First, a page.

Scosche BassDock is a solid speaker, stand, and charger for iPad
At a Glance
Scosche 's $150 BassDock is a stand and speaker dock specifically designed for the iPad and compatible with all three generations of it. The adjustable dock cradle holds the iPad for convenient viewing while also charging it and grabbing the iPad's audio for playback through the BassDock's built-in speakers.
The BassDock's rounded-corners base is approximately seven inches square and about three inches tall, and is made of black metal and plastic with some brushed-metal trim. The bottom of the iPad cradle, which hosts a 30-pin dock connector, sits another two inches above that.
The bare cradle fits the original iPad perfectly. If you have an iPad 2 or a third-generation iPad, however, you’ll need to attach a few included plastic adapters to the cradle. They snap into place easily, and once you’ve attached them, you needn’t worry about them anymore. Whichever iPad you have, you’ll need to remove any case or Smart Cover in order to get it to fit in the cradle. Once in the cradle, your iPad is snug and secure.
The BassDock lets you adjust the cradle for various degrees of tilt, though I found the tilting mechanism frustratingly stiff. You can certainly get the angle you’re after, but it seems much more difficult to move than it ought to be. You can also rotate the cradle between portrait and landscape orientation. There’s a broad enough range of motion that I was able to find a number of positions that worked well for me. The screen is fully accessible, and the upside to that tight tilting mechanism is that the BassDock and your iPad stay put as you merrily tap away on the screen.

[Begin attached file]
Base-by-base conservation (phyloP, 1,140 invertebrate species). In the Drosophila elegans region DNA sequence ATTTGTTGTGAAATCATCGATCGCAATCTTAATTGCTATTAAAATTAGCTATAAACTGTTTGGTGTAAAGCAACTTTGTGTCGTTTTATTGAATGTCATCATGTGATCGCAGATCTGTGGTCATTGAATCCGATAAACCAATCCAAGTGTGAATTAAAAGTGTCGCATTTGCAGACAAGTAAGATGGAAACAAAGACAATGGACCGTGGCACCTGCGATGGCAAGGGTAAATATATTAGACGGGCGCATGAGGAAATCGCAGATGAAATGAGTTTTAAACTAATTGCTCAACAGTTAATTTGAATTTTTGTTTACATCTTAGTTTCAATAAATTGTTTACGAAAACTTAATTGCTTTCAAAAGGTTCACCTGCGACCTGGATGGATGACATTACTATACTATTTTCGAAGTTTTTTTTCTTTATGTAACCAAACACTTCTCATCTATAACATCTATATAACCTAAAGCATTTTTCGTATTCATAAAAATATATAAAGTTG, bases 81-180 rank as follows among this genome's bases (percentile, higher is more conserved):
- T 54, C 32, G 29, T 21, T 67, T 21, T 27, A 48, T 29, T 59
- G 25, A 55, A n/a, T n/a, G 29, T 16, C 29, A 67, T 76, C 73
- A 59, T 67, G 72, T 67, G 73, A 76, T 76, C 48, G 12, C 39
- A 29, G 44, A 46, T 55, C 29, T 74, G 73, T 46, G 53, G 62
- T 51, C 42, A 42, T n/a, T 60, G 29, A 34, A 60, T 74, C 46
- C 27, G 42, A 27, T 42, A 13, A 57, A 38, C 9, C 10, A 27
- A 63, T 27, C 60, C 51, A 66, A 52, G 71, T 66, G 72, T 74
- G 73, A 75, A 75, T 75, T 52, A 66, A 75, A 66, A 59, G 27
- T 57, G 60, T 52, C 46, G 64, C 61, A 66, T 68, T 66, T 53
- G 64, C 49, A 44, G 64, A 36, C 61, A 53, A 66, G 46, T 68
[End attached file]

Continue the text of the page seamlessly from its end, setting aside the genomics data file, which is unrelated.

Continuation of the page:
On the front of the BassDock sit three small, plastic buttons: Volume Down, Power, and Volume Up. You can also use the iPad’s own volume buttons to adjust the sound level. The BassDock's buttons are backlit with blue when the unit is powered on; the system cleverly turns on whenever you dock your iPad. On the back of the base are a connection for the included AC adapter port and an auxiliary line-in jack for listening to another audio source.
The BassDock employs a pair of a 1.6-inch stereo speakers, along with a single 3-inch woofer. The BassDock’s audio quality is good, but it—as the system’s name may suggest—has a bit too much of an emphasis on bass for my taste. That bass isn’t room-shaking, but it’s big and heavy and in your face, so it feels a bit out of whack in comparison to the midrange and treble. That said, I was impressed with the speaker’s overall oomph in terms of volume and auditory muscle.
A feature that would have been useful, but isn't included, is a rechargeable battery. Though the BassDock is a bit too large to be truly portable, it's easy enough to move from room to room, or to take to the back yard—I’d love it if I could cart it around the house without needing to bring along a power supply or have a power outlet nearby.
Macworld’s buying advice
I enjoyed docking my iPad in the BassDock while testing it for this review. It offers great viewing angles, and its integrated speakers are tremendously more powerful than the iPad’s built in speakers. The system’s bass is a little heavy, but some might like the extra bump—and to be fair, I liked listening to my iPad in the BassDock more than I fretted over the heavy bass presence. Though I'd have preferred the option of battery power, it's a solid speaker system, viewing stand, and charging dock for the iPad.